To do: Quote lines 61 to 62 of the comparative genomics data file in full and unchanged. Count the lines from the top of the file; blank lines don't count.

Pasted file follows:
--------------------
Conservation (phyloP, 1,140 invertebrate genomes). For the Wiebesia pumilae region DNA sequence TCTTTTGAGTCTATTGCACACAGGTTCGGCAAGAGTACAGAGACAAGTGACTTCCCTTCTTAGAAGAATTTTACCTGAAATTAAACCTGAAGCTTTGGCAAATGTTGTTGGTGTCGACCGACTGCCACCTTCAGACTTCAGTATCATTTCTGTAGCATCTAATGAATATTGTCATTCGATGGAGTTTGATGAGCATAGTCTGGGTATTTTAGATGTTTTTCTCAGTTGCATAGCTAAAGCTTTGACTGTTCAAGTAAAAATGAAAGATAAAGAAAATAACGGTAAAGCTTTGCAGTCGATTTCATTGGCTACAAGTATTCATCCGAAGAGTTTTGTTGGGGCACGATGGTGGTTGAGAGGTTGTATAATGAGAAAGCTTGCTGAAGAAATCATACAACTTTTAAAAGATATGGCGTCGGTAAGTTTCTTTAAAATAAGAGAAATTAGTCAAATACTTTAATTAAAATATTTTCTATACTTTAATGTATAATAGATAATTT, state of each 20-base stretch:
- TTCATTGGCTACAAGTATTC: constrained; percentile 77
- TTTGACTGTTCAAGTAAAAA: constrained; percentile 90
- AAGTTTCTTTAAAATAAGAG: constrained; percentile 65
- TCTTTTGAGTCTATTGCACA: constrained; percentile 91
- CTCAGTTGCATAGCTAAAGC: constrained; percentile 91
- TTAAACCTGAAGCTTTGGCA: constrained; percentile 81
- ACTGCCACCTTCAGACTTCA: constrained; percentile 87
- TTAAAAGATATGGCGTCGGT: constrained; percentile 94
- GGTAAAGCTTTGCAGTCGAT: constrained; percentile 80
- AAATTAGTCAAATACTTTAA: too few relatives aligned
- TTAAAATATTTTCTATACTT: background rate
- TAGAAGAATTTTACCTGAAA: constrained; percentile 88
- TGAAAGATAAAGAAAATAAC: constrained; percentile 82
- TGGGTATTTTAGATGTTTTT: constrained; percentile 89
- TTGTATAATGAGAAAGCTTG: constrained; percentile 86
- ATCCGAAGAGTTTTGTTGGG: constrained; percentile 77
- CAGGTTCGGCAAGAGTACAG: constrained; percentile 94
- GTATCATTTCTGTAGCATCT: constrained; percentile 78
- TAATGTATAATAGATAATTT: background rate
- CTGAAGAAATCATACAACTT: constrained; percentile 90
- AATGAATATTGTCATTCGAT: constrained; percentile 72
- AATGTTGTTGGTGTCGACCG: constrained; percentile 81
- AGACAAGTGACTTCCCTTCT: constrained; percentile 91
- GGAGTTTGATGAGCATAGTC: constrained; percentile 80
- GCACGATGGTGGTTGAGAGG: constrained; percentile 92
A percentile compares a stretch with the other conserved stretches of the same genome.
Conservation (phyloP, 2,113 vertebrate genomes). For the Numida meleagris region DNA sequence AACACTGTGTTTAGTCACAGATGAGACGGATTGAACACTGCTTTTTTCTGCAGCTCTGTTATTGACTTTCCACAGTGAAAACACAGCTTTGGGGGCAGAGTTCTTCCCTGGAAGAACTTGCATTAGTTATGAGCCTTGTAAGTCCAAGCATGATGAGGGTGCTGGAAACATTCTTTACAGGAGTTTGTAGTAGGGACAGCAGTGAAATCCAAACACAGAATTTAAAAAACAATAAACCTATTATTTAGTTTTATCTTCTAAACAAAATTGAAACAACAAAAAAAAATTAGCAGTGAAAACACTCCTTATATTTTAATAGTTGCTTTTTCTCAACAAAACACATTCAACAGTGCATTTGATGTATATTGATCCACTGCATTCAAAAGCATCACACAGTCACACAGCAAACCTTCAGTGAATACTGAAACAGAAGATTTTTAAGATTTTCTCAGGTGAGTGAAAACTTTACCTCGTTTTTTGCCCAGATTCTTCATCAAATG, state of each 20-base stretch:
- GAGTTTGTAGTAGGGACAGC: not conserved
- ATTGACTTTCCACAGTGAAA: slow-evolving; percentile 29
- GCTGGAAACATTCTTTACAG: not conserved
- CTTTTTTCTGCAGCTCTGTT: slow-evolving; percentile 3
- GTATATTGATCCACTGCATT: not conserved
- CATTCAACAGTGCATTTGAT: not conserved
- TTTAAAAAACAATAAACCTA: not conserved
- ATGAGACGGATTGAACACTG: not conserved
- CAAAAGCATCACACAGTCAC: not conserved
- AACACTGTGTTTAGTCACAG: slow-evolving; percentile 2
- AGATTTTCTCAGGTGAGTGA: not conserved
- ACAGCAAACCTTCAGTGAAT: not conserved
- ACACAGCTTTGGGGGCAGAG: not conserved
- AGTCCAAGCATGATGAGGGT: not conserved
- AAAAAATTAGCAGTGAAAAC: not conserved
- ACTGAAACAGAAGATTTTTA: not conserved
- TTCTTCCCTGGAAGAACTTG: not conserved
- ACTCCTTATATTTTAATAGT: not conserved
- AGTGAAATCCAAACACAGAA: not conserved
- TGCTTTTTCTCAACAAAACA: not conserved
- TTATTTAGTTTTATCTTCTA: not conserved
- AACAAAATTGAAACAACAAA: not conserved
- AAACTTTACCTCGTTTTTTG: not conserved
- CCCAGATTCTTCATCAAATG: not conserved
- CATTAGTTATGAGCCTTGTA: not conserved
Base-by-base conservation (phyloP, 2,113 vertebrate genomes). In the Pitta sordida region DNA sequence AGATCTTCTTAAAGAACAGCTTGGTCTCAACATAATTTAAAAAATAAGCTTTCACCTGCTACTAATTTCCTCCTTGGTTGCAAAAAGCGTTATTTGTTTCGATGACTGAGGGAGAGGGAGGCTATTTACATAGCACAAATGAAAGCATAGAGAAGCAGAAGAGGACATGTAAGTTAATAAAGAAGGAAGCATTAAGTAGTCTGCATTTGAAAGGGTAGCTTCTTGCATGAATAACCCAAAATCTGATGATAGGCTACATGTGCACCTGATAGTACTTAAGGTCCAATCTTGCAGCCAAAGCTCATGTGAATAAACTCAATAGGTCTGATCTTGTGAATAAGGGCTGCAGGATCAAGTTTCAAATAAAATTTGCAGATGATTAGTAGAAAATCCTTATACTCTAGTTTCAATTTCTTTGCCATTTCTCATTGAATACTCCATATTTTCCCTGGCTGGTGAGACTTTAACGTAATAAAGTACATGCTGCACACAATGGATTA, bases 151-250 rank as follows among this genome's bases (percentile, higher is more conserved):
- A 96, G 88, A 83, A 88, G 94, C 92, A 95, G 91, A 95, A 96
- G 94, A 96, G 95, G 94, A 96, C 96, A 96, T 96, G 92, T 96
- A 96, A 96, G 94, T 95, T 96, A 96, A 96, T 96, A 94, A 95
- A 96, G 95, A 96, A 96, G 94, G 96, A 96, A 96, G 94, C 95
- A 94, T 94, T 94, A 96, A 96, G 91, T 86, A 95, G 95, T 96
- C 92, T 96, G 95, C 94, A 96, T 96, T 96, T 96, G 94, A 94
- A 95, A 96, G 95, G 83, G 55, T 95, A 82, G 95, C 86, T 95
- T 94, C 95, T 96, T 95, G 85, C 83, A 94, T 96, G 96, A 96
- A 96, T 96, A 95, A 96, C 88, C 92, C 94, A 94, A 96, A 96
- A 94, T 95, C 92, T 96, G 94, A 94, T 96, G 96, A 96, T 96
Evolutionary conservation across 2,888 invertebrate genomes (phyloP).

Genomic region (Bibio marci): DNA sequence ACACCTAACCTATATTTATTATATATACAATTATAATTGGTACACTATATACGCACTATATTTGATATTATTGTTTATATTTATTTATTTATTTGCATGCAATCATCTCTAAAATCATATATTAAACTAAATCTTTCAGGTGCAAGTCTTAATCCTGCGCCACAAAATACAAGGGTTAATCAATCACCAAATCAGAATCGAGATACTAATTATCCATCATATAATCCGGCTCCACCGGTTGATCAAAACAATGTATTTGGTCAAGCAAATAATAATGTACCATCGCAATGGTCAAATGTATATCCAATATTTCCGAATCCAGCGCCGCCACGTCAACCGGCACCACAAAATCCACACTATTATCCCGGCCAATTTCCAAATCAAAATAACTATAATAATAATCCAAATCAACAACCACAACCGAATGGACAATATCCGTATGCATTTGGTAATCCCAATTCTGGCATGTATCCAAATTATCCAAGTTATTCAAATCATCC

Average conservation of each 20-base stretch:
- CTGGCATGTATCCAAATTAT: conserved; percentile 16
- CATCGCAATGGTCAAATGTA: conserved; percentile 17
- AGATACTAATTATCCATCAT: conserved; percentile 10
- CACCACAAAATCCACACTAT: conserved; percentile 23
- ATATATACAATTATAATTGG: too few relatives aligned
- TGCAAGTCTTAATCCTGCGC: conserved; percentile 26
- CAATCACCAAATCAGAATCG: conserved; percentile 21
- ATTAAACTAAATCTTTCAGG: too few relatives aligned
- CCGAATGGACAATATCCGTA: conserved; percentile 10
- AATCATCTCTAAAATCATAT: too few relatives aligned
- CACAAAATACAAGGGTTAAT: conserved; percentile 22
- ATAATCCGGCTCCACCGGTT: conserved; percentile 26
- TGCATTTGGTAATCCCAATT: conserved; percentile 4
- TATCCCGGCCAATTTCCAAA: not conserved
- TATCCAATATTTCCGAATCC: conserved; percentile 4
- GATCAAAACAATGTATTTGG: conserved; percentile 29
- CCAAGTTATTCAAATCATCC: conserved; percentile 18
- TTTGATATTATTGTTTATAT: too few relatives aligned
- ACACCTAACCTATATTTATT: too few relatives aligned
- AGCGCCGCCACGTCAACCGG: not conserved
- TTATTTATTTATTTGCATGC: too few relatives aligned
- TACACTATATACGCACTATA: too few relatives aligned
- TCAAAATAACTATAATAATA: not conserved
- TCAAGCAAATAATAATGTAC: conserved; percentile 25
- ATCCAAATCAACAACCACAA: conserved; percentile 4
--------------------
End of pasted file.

- A 95, A 96, G 95, G 83, G 55, T 95, A 82, G 95, C 86, T 95
- T 94, C 95, T 96, T 95, G 85, C 83, A 94, T 96, G 96, A 96